When communicating to employees across generations, it is important to understand all individuals. Looking at some of the younger team members, Gen Z is often judged wrong.
While they are very comfortable with technology and are rarely away from some kind of screen, Gen Z actually prefers to receive instructions and training in person, greatly valuing human interaction.
A study by Wainhouse Research (http://bit.ly/2r7XU4A) found that of nine different learning methods, coaching and mentoring were preferred by both the oldest (50+ years old) and the youngest (21-25 years old) age groups and instructor-led training remains workers’ top preference for employee learning.
Younger employees also ranked informal conversations with experts higher than other age groups.
A different study conducted by the Levo Institute and the Adecco Millennial Economy Report also showed that Gen Z is defying stereotypes when it comes to their careers. In the survey, which included 1 354 individuals between 18 and 24 years, 50% of millennials (born between 1980 to 1995) and Gen Z cohorts (born after 1995) felt optimistic about their job search, but Gen Z is more sensible and practical when it comes to the realities of employment.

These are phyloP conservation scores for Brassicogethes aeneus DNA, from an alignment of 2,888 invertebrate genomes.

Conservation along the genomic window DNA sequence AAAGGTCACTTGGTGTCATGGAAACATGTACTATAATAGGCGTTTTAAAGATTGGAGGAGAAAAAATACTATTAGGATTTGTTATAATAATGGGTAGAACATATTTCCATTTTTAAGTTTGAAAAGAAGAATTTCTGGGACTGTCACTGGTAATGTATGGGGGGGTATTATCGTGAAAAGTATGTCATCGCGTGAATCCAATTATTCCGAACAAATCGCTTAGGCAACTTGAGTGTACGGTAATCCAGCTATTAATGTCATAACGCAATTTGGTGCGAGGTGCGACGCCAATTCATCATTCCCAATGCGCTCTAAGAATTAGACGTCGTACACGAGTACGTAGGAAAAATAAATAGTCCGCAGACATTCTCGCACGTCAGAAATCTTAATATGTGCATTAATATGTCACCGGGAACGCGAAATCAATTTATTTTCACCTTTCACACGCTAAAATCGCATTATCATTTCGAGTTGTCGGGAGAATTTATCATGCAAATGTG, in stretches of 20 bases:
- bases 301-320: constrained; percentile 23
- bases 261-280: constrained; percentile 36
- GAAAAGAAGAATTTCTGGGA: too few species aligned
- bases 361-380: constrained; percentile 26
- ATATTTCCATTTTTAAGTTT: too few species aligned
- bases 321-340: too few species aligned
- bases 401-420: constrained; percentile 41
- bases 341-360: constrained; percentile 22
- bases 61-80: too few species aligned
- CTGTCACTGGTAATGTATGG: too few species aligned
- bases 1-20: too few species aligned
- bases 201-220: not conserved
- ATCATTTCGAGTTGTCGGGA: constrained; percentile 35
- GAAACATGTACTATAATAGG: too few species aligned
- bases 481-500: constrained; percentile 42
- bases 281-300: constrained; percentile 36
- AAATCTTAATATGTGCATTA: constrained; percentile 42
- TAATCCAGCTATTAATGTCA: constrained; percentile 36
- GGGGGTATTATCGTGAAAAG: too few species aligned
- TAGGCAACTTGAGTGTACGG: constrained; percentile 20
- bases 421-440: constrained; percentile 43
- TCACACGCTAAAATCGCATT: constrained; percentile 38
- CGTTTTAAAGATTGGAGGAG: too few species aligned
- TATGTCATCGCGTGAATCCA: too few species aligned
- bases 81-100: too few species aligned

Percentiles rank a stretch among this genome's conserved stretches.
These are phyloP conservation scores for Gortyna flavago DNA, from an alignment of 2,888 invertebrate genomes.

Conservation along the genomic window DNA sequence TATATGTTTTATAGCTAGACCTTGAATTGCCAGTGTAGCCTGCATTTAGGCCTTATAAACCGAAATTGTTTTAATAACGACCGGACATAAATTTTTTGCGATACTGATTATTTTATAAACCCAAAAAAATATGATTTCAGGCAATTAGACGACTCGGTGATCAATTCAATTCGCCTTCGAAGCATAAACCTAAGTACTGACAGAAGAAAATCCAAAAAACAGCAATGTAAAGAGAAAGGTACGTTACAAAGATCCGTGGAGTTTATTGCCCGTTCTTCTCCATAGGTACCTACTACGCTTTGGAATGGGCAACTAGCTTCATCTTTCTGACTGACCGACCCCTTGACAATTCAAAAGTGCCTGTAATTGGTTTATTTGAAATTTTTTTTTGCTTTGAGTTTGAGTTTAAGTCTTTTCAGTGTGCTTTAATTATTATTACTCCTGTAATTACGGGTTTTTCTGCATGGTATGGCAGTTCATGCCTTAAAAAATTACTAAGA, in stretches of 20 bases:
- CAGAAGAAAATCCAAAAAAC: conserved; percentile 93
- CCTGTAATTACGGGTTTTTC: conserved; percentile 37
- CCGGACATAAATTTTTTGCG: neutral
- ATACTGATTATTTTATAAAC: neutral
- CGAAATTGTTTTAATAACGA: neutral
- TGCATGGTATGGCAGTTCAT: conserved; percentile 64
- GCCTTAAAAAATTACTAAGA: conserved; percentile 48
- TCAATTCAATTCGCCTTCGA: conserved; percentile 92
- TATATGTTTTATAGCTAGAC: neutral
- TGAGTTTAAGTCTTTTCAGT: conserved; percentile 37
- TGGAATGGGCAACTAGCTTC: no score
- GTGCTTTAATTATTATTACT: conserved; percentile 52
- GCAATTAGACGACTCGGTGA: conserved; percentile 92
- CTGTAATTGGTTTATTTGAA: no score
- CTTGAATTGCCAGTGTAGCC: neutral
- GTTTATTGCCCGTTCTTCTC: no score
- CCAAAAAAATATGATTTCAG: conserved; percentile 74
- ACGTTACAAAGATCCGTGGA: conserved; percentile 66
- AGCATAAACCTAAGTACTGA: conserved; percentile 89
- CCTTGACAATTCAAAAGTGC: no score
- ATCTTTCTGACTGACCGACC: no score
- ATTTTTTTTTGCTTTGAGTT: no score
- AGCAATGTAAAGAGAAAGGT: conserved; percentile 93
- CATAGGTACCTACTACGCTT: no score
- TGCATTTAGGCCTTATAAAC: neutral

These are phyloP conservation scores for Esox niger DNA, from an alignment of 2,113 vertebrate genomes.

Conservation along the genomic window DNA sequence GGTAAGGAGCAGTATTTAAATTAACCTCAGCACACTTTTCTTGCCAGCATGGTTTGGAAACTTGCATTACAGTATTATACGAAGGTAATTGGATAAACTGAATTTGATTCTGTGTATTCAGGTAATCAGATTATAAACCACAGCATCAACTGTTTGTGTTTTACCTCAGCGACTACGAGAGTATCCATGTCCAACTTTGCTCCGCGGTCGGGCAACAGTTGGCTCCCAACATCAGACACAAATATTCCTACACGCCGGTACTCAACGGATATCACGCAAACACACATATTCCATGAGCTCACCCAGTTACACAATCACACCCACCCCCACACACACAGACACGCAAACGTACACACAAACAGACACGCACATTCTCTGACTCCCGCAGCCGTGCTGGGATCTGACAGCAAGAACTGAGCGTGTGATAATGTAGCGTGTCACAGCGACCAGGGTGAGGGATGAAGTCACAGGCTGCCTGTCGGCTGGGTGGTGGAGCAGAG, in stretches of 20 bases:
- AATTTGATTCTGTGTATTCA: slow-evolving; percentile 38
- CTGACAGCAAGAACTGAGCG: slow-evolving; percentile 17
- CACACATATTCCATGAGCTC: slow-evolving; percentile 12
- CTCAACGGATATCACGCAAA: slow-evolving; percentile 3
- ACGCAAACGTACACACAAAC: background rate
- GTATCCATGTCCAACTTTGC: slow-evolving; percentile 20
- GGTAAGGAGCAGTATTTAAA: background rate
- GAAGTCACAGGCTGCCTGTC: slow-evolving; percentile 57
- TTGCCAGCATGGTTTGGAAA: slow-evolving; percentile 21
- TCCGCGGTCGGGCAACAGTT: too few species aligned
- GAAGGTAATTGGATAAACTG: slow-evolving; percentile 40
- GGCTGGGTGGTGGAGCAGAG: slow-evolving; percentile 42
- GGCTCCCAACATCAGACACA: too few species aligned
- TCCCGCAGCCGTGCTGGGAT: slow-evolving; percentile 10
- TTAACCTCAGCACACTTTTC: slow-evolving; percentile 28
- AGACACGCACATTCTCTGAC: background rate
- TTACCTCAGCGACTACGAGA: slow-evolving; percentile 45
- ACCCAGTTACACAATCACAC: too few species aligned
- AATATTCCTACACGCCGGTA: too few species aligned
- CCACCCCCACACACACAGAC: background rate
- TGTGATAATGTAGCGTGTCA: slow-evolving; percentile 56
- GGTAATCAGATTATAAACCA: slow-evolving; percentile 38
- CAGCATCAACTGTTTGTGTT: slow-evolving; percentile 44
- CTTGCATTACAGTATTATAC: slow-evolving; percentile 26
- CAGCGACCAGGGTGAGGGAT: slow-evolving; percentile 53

A total of 36% of Gen Z has indicated that the opportunity for growth is their first priority, while their top concerns include paying for their education and affording their own place to live.
Gen Z is a generation that, despite their technological skills, still wants human guidance, mentorship and coaching, and is receptive for in-person feedback.
Full thanks and acknowledgement are given to D2L, the Levo Institute and Adecco Millennial Economy for the information used in this article.
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